Modern Verse in English, 1900-1950

By David Cecil; Allen Tate | Go to book overview

NOTES

As will be seen, the purpose of these notes is primarily to give biographical information about the various authors in the anthology. The sentences of appreciation which follow are intended not as critical estimates but only to call attention to those characteristics in each author's work which make it, in the editors' view, interesting and enjoyable.

D. C.

A. T.


NOTES ON THE BRITISH POETS

HILAIRE BELLOC ( 1870-1953). Educated at the Oratory School, Edgbaston, and Balliol College, Oxford. From 1906 to 1910 he was a Member of Parliament. Celebrated as a Roman Catholic apologist. Published many historical, biographical, and critical works, and various volumes of essays, poems, and humorous verses. Collected Verse ( 1954).

His poems are a small part of his output; and not all of them are equally good. But he wrote light verse, both satirical and nonsensical, of a classical force and finish, and he is the most accomplished English master of the verse epigram, whether grave or gay, since Landor.

JOHN BETJEMAN (b. 1906). Educated at Marlborough and Oxford. He has earned his living as a schoolmaster and journalist, and has made himself eminent not only as a poet but as an authority on English architecture, notably that of the nineteenth century. His poetic works are: Continual Dew ( 1937); Old Lights for New Chancels ( 1940); New Bats in Old Belfries ( 1944); Selected Poems ( 1948); and A Few Late Chrysanthemums ( 1954).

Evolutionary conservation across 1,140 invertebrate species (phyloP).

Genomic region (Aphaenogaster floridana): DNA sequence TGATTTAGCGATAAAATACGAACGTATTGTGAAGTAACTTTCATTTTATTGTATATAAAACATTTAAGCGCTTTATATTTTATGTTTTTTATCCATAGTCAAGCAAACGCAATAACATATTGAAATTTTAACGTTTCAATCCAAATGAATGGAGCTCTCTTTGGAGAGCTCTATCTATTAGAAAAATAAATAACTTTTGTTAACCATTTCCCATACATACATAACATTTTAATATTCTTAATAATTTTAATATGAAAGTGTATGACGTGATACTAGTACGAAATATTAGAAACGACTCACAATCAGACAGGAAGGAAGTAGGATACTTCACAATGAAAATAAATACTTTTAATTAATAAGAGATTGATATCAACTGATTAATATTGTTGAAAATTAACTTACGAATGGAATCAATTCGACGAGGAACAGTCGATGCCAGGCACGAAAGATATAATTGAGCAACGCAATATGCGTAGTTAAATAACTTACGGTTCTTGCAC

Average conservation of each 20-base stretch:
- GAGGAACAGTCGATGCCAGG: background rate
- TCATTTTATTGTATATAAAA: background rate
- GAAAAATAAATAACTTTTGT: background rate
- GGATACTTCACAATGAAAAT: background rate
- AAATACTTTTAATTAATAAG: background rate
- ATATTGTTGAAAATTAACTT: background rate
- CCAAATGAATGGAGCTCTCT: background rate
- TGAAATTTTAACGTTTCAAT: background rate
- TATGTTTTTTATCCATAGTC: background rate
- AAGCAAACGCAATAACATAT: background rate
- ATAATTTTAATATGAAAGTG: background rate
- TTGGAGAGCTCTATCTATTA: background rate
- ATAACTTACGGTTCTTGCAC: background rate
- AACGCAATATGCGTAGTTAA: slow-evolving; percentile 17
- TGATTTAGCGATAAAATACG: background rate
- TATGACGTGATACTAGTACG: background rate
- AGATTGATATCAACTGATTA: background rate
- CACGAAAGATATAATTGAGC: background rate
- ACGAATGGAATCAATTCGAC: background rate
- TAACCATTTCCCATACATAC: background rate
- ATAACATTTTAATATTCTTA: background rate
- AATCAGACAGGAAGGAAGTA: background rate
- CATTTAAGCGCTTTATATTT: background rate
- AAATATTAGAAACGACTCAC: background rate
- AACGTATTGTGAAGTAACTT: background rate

Mr. Betjeman is one of the most widely enjoyed of living poets; and also one of the most original. Not that he is a 'modernist'; on the contrary, he derives his style from poets of the last century, notably Tennyson and Hardy: but he employs it to convey a vision of reality at once individual and contemporary. In his verses, the heterogeneous confusion of present-day England, with its mixture of antique villages and Victorian suburbs and modern mechanized roads and petrol stations, are portrayed in a mingled mood of horror, affection, and amusement, so as to create a new country of the imagination, living and unique as Trollope's Barset. Nor is Mr. Betjeman's poetry without deeper overtones. It is given intensity and pathos by his poignant sense of the precariousness of things human, and by his Anglo-Catholic faith.

LAURENCE BINYON ( 1869-1943). Born at Lancaster; educated at St. Paul's School and Trinity College, Oxford. A great authority on Oriental art and in later life became Keeper of Prints and Drawings in the British Museum. Was made a C.H. in 1932 for his services to literature. Was Charles Eliot Norton Professor of Poetry, Harvard University, 1933-34. Published books on art, critical studies, plays, poems, and a distinguished translation of the Divine Comedy of Dante.

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